How to use Google Scholar for advancing your research

One of the most powerful and common tools for your research is Google Scholar. It contains many useful features that are necessary for your research. If you can make use of it, you do not need any proprietary software. In this article, I will introduce some useful features namely Google Scholar Search, My Profile, My library, Alerts, and Metrics.

The above picture captures the homepage of Google Scholar. From here, you can do many things. Let’s get started with Google Scholar Search.

This function is exactly like Google Search. You can search for everything related to academic stuff including papers, authors, institutions. Below is an example of searching for “Geoffrey Hinton”

By clicking on the link Geoffrey Hinton, you can view his profile like the below picture. His majors, his papers (title, authors, and proceedings) sorted by a number of citations or by year. His total number of citations by years as well his h-index and i10-index and his common co-authors. Especially, you can follow him by clicking the Follow button to see his most up-to-date publications sent to your email.

Or by searching for institutions, e.g. “Stanford University”, you can see its top authors ranked by their citations.

Or by searching for a particular paper, e.g. “Dynamic Routing between capsules” you can see its authors, proceeding, the abstraction, the total number of citations (you can see which papers cite this paper by clicking that link) and related articles. You can also see the PDF version by clicking on the PDF link on the right of this paper (if it is available) or you can link your institution free access to non-free papers from Springers or Natures…. (I will introduce later at the end of this article).

Notably, you can save this paper to your library by clicking on the star symbol right below the abstract, or you can get many the citation formats for this paper by clicking on the quote symbol, you can use various formats as shown in the following picture.

This is the basic stuff you can do with Google Scholar Search. Furthermore, you can create alert related to the keyword you are searching by clicking on the Create alert button on the left-hand side of the page.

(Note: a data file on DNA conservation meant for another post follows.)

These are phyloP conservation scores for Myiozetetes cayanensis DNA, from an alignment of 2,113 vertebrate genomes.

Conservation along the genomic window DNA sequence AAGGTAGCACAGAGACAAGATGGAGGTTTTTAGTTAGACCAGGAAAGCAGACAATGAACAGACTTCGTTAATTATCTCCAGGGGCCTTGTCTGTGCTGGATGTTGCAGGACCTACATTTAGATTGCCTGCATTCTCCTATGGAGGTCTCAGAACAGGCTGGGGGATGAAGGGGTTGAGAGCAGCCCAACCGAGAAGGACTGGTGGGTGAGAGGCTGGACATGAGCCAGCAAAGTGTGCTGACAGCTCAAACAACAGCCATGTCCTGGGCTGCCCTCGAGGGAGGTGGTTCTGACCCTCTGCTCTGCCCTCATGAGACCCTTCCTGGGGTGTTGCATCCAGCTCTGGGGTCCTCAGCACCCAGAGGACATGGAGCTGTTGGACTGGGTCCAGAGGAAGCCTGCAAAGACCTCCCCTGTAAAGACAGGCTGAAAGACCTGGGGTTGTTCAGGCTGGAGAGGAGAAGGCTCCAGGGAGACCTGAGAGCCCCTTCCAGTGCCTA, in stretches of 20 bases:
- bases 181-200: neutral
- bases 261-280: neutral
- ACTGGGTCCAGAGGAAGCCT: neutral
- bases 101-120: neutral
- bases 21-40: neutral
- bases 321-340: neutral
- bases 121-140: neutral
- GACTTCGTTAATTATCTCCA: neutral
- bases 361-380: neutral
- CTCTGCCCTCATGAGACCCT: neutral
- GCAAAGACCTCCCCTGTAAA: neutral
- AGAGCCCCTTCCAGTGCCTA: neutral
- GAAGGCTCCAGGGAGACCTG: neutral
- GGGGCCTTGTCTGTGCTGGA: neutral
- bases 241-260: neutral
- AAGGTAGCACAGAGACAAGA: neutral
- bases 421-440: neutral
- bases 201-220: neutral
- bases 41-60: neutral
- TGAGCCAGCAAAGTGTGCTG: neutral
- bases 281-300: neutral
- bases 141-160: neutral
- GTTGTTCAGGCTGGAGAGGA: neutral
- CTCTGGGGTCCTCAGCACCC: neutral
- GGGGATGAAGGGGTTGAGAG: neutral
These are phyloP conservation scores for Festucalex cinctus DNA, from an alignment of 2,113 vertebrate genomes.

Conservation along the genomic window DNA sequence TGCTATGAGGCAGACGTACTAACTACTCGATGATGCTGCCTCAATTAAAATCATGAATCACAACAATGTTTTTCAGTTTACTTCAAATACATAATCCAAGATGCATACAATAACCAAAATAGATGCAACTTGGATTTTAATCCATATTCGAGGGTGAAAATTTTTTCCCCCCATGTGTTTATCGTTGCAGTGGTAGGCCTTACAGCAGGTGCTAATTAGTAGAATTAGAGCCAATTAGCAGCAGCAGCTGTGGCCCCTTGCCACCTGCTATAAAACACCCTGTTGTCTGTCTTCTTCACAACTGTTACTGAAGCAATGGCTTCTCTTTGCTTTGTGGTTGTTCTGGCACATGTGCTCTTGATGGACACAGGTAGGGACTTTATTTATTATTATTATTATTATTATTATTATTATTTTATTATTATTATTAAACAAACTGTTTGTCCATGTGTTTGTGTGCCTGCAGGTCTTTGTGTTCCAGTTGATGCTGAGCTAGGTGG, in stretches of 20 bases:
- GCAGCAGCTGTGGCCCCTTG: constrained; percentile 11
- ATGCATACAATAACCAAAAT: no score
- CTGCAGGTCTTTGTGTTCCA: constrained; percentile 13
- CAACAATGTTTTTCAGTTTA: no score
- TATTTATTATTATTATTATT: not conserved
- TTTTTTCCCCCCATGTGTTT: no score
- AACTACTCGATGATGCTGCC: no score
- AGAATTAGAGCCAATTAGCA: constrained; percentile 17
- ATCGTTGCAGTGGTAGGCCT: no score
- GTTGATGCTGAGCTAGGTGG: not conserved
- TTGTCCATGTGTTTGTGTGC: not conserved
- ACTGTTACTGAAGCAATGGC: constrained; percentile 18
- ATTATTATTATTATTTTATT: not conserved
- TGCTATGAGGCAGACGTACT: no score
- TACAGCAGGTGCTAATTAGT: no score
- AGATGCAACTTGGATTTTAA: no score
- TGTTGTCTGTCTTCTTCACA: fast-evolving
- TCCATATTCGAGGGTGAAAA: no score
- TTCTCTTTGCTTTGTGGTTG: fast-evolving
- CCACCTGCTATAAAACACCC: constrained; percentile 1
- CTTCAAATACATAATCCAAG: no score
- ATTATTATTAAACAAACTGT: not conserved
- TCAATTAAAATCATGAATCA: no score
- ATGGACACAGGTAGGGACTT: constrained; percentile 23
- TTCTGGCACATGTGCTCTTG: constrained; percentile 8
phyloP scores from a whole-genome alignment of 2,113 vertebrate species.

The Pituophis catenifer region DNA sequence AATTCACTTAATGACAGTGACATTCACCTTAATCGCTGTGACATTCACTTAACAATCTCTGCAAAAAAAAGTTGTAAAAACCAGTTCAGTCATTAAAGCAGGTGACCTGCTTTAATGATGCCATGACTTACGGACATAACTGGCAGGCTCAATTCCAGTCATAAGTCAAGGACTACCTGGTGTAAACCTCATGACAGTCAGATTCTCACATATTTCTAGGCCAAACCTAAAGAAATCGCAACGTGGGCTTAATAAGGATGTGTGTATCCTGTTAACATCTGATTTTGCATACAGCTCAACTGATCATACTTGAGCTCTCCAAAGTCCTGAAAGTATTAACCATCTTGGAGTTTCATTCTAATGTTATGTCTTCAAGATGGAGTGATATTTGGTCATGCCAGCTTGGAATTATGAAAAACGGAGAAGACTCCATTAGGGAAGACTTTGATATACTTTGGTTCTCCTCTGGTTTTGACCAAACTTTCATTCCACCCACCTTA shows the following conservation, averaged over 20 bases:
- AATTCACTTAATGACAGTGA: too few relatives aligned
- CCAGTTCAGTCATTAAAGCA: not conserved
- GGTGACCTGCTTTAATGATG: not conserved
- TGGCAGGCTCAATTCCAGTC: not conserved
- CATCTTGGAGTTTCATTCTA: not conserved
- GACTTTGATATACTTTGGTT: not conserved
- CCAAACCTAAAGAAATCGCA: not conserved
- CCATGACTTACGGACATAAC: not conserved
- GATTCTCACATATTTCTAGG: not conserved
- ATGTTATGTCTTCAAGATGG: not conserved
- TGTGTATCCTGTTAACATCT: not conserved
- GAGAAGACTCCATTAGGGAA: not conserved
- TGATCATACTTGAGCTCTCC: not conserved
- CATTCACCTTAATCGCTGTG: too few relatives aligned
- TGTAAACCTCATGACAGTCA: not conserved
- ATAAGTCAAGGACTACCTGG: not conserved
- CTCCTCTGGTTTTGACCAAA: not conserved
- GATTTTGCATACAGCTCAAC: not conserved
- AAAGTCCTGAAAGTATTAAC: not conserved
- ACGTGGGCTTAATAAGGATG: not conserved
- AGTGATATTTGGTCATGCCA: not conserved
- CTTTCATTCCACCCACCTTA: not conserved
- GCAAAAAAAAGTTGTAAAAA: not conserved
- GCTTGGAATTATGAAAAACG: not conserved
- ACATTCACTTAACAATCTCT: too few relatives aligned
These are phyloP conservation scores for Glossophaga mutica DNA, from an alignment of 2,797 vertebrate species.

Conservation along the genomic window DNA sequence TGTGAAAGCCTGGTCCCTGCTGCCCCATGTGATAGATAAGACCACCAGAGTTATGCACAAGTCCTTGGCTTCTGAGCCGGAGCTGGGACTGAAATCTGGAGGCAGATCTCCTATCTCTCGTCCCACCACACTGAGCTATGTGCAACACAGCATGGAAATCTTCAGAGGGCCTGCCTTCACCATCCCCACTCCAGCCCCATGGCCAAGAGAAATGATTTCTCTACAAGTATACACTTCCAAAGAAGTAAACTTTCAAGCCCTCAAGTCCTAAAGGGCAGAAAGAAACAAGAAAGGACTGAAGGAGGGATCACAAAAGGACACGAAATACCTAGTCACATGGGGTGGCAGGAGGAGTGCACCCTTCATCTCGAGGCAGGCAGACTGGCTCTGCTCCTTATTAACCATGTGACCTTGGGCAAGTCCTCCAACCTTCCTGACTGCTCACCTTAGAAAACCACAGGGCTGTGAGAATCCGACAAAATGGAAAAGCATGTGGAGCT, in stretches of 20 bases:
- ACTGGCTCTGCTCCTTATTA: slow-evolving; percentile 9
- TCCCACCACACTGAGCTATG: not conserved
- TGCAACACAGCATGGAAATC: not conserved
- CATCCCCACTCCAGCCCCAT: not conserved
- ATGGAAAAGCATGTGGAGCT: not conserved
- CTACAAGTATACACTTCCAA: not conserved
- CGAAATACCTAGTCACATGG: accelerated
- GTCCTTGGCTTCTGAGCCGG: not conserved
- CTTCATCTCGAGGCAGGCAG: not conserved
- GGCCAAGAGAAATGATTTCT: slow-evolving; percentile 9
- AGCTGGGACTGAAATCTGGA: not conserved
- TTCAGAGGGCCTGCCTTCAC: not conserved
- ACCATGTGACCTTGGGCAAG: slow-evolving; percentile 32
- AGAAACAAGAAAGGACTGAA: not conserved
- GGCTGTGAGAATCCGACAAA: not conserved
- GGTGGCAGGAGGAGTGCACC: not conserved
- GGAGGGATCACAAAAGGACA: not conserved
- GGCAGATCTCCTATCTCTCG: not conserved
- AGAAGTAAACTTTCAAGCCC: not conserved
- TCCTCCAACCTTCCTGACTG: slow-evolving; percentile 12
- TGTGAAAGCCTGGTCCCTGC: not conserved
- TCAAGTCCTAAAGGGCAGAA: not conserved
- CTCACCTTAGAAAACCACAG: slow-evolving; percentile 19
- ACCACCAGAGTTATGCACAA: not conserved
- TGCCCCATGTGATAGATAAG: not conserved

My Library

This section can be seen as a reference manager tool (like EndNote or Mendeley). Here, you can organize your library or your saved papers by using tags (one paper can belong to many tags). You can create tags very easily by clicking on the Manage labels… link

You can manage your labels like creating a new label, delete or edit an existing label like the following image

Back to My Libraries, you can label the papers individually or collectively by clicking the checkbox on the left of each paper and choose the label symbol as described in the following image.

One practical example is you create a label for your writing paper, and add all the referent papers to that tag and click the export symbol to get their references in the format you want. That is super convenient when you are preparing the BibTeX file for your latex submission to conferences.

That’s it. You now have a free Reference manager and can access it everywhere you want.


This section is a very helpful part. You can create any alerts based on your keywords. Whenever there is an update in the search result, it will automatically update and send it to your email.


This section can be seen as an exploration part.

You can find the ranking of top venues in specific areas ranked by their h5-index. Notice the link:

You can also search for top authors in specific field by using the link**label:computer_vision**

My Profile

This is the section that you manage your published publications or your personal academic profile. This is super important to your research.


In this section, besides the normal user account setting, you can set Library Links to your Google Scholar account. That means that you can access to non-free papers from Springers, ACM or IEEE directly by searching and adding your school library.


In summary, Google Scholar provides you an excellent tool to advance your research. You can search for a particular paper, author, or institute. You can also manage your saved papers like a reference manager. Finally, you can create alerts as well as explore top venues (conferences/journals) and authors in specific fields. I hope you enjoy reading this article. If you like it, give it a clap on the left-hand side. You can share it with your colleagues as well.

Khoi Nguyen
Khoi Nguyen
AI Research Scientist

My research interests include Computer Vision and Machine Learning.